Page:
The stresses of a low income can leave damaging and lasting imprints on the genes of the urban poor, according to a new study.
The study suggests that poor people’s DNA is declining in quality as a result of a difficult upbringing. The findings were based on the DNA testing of the length of telomeres, which are DNA sequences that shrink with age.
DNA Testing the Poor
Those who lived in disadvantaged environments tended to have shorter telomeres than those who lived in a more advantaged environment, with previous research indicating telomere length can reliably predict life expectancy in humans.
Telomeres are the protective caps on the ends of the strands of DNA called chromosomes, which house our genomes. In young humans, telomeres are about 8,000-10,000 nucleotides long. They shorten with each cell division and as a result of stress.
The study found that low-income residents of Detroit have shorter telomeres than the national average. Lead author of the study, Dr. Arline Geronimus, suggested that evidence increasingly points to observing telomere length through DNA testing being a strong indicator of healthy life expectancy and that “the shorter your telomeres [are], the greater your chance of dying.”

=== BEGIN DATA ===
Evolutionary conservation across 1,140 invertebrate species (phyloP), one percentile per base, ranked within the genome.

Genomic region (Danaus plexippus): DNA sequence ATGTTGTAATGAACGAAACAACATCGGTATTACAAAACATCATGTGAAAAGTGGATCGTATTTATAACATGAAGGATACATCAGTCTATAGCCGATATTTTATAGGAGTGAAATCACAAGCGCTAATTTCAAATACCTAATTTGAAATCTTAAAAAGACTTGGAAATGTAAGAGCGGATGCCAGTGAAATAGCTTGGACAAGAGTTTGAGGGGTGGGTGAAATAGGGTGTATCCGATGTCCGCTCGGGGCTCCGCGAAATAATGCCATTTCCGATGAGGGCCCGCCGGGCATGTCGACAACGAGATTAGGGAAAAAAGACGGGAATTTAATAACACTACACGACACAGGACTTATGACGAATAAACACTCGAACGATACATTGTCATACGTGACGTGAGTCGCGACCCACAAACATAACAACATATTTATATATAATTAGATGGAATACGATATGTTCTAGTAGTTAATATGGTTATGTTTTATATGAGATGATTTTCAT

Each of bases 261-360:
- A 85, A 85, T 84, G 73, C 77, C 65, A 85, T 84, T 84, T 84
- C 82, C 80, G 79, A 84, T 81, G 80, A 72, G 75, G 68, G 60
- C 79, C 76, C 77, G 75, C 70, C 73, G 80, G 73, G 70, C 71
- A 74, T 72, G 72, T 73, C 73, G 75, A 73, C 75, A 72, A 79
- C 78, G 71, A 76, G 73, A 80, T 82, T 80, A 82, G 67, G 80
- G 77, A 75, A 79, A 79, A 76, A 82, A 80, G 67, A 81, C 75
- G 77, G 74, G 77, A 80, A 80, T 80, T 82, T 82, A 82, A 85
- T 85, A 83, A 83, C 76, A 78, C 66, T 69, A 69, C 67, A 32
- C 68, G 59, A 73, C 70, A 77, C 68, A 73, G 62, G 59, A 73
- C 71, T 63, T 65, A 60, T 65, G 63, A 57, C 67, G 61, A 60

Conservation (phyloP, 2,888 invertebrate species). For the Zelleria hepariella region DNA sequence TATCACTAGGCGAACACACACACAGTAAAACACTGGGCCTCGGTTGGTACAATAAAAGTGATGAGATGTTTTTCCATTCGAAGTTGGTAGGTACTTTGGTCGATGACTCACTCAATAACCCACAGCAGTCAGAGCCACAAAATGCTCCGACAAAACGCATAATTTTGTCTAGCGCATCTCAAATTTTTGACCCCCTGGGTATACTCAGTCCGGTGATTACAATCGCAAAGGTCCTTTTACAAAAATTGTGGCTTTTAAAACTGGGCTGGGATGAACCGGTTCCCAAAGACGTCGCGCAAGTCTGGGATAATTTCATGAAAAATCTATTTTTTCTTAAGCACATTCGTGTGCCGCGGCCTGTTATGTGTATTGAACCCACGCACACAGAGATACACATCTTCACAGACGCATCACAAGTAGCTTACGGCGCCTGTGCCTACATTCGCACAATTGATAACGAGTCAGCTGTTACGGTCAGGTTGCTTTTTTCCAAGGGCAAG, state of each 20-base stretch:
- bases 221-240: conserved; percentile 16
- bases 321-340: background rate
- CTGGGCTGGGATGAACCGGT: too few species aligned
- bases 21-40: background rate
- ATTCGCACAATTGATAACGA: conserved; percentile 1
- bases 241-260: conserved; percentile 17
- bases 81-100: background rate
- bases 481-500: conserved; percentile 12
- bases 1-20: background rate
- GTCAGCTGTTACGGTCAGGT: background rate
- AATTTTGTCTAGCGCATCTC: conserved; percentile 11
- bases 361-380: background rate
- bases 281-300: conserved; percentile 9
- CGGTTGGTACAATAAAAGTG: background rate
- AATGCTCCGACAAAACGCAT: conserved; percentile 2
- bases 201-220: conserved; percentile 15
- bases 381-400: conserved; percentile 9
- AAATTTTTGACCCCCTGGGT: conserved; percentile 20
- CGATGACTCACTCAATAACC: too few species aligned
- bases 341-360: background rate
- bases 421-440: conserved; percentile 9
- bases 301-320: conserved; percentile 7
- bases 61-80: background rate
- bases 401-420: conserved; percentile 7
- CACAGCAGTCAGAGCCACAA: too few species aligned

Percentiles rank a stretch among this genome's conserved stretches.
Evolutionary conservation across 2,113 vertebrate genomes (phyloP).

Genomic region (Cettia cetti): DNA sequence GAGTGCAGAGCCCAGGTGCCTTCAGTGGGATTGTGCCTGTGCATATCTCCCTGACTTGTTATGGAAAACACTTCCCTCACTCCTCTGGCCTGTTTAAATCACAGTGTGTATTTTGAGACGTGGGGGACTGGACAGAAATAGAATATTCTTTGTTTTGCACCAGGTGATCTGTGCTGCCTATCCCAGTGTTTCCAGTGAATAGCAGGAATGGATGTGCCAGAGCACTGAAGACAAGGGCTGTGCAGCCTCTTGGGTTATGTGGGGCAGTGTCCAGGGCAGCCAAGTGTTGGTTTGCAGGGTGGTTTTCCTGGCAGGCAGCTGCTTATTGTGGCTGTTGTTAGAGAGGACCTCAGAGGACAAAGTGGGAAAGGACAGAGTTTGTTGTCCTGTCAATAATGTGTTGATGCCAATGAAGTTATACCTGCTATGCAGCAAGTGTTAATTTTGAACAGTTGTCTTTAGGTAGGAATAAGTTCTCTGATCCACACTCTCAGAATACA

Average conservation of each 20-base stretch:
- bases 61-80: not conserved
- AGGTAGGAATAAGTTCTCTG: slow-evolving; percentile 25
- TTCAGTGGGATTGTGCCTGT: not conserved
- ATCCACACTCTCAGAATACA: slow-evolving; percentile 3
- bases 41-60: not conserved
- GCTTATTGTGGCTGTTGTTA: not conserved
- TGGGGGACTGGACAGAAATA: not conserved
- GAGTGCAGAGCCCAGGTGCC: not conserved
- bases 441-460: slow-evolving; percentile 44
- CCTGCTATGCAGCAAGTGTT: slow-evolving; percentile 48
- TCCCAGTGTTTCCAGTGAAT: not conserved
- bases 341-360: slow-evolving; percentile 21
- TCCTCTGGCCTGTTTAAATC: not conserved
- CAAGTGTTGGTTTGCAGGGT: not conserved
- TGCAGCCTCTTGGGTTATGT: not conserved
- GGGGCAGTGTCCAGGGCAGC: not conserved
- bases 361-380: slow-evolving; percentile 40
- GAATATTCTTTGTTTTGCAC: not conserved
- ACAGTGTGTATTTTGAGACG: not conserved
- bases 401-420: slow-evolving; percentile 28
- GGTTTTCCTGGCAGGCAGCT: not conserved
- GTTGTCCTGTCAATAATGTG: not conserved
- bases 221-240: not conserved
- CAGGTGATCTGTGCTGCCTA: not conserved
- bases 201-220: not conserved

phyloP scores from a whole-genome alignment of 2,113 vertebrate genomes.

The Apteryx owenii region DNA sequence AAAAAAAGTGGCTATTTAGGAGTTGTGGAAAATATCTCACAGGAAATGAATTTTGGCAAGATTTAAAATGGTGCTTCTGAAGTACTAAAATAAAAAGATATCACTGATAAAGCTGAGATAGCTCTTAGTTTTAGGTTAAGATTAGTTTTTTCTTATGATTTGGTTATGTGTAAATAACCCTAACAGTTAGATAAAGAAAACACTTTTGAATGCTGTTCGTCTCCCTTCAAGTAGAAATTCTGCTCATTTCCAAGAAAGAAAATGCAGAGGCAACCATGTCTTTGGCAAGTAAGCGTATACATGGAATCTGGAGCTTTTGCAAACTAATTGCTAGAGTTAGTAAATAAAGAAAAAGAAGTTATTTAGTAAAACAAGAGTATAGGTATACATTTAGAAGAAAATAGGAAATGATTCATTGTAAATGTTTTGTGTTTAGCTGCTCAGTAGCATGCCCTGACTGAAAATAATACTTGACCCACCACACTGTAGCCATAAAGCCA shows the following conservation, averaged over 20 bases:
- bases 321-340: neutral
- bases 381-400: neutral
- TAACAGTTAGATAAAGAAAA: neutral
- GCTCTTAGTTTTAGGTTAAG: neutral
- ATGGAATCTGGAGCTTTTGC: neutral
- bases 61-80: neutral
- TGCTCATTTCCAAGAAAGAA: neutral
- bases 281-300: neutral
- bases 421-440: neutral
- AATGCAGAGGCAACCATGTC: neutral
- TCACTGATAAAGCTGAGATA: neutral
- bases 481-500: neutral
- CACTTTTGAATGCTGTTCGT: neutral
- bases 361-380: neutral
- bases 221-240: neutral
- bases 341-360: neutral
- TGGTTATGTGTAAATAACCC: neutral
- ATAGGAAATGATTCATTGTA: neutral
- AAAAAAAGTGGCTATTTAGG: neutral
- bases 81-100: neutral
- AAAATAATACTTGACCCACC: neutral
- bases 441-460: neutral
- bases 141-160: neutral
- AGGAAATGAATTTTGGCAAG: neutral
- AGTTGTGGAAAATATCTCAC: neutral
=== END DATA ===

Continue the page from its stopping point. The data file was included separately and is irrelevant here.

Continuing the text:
Dr Geronimus added: “There are effects of living in high-poverty, racially segregated neighbourhoods – the life experiences people have, the physical exposures, a whole range of things -that are just not good for your health.”
DNA Testing Reveals Stress Damages DNA
The research follows a similar study by Princeton University and Pennsylvania State University which found stressful environments can impact the DNA of children as young as nine. That too revealed that those who grow up in disadvantaged environments have shorter telomeres.
The researchers also reported that those with genetic sensitivities to their environment have shorter telomeres after experiencing stressful social environments than the telomeres of those without genetic sensitivities.
Such sensitivities are based on gene variants involved with the serotonin and dopamine pathways, which are neurotransmitters essential for relaying information between the brain and the body.
Dr Geronimus explained how shocking these finding were saying: “I think it’s very striking that these findings are in children at age nine, because you are talking about accelerated aging or stress-mediated wear and tear on your body, which make you more vulnerable to all kinds of illnesses and diseases. To say that you can see this by nine years old is a very strong statement.”
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